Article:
One of the most important things I learned after marrying Chris Kyle was that patriotism isn’t an abstract concept. Sharing my life with a dedicated SEAL, meeting his fellow warriors as they went off to battle terrorists, I learned a lot about brotherhood and patriotism. I saw how deeply love for our country can inspire people. I realized it’s that love which leads them – and their families – to give the rest of us a blank check on their lives.
It’s an awesome, selfless love, one I am proud to say I share. There is so much to admire about this country: our freedoms, our history, our innovations. The great freedoms and privileges we learn about as school kids – freedom of speech, of religion, the right to bear arms, the guarantee of a fair trial – have all become very real for me over the past few years. America is certainly not perfect, but our lofty ideas about freedom and justice are a call to our higher selves, a reminder of whom we can be as well as tools for helping us achieve that potential.
But as important as those freedoms are, what I love most about America is much more basic. It’s our ability to come together in a crisis, our willingness to set aside differences and work together. Americans have a charitable spirit second to none, and a willingness to put themselves to work for others that leaves me in awe.
In the dark days after Chris was murdered, I experienced that can-do neighborliness and charity firsthand. Good friends dropped what they were doing and flew to be with me. People I barely knew did everything from washing my kids’ clothes to providing for my late husband’s memorial. Strangers planted flags in my yard; others lined the highway to say good-bye and give moral support on that long, sad ride to the cemetery.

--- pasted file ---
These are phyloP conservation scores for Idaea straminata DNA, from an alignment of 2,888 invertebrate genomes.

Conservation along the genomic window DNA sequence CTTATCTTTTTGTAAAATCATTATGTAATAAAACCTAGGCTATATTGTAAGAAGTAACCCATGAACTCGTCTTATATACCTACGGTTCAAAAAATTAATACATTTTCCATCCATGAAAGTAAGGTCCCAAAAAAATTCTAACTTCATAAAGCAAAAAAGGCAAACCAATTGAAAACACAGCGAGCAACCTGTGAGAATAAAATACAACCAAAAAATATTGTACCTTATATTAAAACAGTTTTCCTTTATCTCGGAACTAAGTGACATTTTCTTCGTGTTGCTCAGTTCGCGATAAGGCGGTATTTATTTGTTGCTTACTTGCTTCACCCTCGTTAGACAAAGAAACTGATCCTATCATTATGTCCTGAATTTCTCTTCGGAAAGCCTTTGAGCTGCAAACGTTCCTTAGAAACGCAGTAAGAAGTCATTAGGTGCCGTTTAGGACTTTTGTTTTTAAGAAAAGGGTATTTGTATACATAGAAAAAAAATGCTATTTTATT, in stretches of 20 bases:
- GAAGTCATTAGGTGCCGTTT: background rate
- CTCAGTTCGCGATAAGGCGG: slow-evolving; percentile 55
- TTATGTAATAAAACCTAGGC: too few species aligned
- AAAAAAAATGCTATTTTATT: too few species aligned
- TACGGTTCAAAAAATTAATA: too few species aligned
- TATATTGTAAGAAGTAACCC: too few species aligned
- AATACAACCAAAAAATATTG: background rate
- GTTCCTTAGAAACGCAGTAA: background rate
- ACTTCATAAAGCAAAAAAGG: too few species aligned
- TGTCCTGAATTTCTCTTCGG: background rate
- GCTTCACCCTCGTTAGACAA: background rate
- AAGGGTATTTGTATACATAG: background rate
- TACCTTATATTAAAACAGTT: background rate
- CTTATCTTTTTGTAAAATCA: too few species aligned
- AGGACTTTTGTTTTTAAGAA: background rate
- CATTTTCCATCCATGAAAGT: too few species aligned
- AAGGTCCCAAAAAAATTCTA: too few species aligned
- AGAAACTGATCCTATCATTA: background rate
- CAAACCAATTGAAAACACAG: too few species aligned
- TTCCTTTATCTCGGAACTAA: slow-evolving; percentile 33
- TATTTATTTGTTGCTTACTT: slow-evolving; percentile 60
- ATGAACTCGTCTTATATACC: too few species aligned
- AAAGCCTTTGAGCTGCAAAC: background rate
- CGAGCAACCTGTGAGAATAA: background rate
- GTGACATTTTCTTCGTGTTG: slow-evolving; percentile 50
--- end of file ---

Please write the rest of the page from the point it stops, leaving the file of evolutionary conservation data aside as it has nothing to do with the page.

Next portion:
What I love most about America is that -- even knowing the worst that people can do – we still have hope. We still believe that people will show their better sides. We still trust that they will come together in a crisis, that when all seems lost, they will rally to save the day.
Tragedy and disasters always bring out the best in Americans. From the San Francisco earthquake to 9/11 attacks, from house fires to flooding in the neighbor’s basement, Americans find a way to help each other in times of need. But calamity isn’t the only time we see that. Young men and women volunteering for the local ambulance company, church parishioners collecting food for the unfortunate, veterans running toy drives for “Santa” – every day, Americans go out of their way to do things for their neighbors. Small gestures –holding the door for an elderly woman at the library, a thank you to a veteran in a coffee shop – become big things as they are paid forward, kindness begetting more kindness, charity inspiring more charity.
Some would say that a lot of these things are just part of old-fashioned, small-town values. Yet I have seen time and again, as I struggled with my own personal tragedy, that they are neither old-fashioned nor confined simply to small towns. Charity and kindness—“neighborliness” – is alive and well in every part of this land. I have seen it in small town Texas; I’ve witnessed it on the streets of New York and L.A. Small gestures, tiny acts of kindness have not only helped me get through the worst days, but inspired me to do more for others.
There are cynics among us who will say, What chance do a few kind words have to turn someone’s life around? They’ll point out that even big gestures often fail. And they’ll note that after the first few days following a disaster, most of us go back to being “normal” – which by their lights means cranky, unforgiving, and un-neighborly.
There’s some truth in their objections. The world can be a horribly cruel place, as I certainly can attest. But what I love most about America is that, even knowing all that – even knowing the worst that people can do – we still have hope. We still believe that people will show their better sides. We still trust that they will come together in a crisis, that when all seems lost, they will rally to save the day.
After all, our history proves it.
It’s that profound optimism not just in ourselves but our potential selves that makes me so deeply proud to be an American. It’s a spirit I try not only to live up to, but share.